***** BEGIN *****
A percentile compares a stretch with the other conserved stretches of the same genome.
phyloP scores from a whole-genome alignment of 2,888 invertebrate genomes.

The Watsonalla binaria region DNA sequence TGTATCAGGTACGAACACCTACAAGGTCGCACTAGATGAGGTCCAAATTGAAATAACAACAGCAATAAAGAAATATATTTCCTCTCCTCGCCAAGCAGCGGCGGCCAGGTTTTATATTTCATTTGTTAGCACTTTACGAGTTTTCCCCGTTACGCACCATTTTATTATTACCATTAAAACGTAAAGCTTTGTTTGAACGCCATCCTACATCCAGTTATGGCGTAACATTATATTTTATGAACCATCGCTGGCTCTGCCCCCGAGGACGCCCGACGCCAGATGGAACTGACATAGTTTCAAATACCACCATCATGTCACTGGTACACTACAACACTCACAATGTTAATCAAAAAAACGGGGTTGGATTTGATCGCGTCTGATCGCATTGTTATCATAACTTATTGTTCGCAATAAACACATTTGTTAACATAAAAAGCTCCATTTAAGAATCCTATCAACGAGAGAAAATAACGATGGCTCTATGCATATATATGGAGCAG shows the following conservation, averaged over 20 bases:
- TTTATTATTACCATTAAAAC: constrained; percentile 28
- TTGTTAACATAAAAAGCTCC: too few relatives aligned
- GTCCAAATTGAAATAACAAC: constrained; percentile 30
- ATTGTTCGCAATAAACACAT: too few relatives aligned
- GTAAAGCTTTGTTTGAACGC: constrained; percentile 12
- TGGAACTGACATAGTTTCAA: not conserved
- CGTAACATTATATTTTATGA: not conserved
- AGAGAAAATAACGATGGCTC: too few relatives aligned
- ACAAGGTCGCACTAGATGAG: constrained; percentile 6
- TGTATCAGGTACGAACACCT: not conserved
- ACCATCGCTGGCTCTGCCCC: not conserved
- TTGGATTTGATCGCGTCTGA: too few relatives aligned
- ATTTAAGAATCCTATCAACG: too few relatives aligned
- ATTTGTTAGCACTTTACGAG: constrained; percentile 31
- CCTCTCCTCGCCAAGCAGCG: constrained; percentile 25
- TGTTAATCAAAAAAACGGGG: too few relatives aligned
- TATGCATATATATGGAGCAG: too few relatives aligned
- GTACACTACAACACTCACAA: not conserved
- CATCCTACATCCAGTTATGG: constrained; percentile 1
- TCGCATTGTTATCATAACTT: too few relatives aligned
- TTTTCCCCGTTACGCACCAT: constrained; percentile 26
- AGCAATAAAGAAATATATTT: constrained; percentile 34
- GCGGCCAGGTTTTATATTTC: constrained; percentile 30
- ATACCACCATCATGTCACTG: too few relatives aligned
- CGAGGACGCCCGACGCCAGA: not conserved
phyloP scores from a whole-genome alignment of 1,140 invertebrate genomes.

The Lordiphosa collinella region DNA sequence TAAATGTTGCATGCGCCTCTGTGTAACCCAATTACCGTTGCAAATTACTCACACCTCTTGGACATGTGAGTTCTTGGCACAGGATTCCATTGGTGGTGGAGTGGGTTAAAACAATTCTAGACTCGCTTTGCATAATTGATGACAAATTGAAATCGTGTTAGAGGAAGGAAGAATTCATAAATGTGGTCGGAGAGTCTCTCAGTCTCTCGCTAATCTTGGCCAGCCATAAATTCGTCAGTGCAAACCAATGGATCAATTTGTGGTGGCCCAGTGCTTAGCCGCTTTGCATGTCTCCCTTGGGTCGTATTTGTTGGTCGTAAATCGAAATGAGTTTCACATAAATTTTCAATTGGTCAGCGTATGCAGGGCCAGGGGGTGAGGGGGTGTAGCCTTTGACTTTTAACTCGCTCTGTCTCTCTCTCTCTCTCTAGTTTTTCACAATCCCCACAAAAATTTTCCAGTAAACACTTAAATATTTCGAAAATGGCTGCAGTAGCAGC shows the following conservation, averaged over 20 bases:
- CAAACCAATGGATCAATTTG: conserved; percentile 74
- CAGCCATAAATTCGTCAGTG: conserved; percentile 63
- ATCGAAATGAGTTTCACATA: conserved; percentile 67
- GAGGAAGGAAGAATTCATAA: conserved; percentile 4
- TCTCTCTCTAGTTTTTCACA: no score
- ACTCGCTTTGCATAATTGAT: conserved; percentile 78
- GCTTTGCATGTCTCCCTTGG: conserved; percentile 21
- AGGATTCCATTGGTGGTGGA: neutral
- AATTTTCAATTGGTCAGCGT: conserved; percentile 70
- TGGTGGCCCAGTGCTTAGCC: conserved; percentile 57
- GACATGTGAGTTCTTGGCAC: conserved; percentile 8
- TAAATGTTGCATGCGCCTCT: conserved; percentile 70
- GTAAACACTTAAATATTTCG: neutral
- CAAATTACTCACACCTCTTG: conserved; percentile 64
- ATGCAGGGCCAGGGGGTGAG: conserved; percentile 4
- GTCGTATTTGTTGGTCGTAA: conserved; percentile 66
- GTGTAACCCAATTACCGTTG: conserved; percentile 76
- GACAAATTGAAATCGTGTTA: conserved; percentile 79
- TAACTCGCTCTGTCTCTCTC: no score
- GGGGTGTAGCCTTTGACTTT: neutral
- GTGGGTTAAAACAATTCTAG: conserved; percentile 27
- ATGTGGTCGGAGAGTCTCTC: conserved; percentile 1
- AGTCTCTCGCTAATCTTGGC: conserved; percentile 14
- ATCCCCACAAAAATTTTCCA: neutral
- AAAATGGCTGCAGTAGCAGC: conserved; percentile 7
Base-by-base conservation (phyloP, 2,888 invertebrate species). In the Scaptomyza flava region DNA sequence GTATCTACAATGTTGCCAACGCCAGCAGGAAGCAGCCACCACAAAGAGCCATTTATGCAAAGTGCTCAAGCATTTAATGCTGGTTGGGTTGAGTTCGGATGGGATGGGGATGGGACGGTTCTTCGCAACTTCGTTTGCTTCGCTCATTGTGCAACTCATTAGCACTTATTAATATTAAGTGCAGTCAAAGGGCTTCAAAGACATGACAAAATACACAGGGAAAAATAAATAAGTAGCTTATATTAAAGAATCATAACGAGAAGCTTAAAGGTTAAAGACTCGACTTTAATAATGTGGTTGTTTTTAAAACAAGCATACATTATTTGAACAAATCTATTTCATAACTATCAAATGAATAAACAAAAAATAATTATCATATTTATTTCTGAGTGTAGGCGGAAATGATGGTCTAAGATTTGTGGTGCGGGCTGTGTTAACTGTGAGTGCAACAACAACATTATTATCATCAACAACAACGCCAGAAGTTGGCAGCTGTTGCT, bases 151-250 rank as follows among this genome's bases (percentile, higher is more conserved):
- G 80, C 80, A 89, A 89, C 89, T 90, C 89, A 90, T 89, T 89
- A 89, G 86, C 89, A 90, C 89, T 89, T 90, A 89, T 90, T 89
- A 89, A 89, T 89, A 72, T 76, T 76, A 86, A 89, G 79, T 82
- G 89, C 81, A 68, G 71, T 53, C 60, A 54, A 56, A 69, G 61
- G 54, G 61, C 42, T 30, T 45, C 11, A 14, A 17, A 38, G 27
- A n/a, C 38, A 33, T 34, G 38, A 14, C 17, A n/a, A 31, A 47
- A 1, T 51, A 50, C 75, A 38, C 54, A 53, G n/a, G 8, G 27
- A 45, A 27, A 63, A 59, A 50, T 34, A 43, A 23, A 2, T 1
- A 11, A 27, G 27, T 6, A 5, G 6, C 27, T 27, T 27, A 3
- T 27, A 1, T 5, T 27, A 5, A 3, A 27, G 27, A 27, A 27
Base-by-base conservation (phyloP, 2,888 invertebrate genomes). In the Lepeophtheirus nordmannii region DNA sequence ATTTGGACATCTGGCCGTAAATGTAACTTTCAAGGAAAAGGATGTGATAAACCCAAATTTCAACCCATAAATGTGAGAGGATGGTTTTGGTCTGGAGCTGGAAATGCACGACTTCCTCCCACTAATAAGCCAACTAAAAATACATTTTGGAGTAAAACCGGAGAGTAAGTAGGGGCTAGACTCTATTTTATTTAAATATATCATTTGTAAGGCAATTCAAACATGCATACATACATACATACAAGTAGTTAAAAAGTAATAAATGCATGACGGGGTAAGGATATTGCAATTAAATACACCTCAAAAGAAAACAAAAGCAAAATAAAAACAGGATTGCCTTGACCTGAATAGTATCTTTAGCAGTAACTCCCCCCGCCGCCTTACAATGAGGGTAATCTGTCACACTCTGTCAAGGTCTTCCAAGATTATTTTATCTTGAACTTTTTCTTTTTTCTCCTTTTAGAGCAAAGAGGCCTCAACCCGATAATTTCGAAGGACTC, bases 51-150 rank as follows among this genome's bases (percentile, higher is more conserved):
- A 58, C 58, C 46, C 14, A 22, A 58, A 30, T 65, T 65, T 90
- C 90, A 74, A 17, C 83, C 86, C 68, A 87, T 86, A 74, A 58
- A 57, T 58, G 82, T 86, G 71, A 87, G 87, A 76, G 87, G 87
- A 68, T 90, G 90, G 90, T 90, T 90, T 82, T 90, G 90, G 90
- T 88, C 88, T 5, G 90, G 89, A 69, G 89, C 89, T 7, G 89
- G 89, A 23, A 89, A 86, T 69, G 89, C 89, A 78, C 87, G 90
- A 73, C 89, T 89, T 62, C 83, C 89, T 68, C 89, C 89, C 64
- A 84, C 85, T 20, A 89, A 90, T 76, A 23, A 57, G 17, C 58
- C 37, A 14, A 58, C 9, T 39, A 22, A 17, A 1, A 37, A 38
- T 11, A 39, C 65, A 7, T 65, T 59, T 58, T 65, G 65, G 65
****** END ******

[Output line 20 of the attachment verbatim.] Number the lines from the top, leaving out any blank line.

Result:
- TATGCATATATATGGAGCAG: too few relatives aligned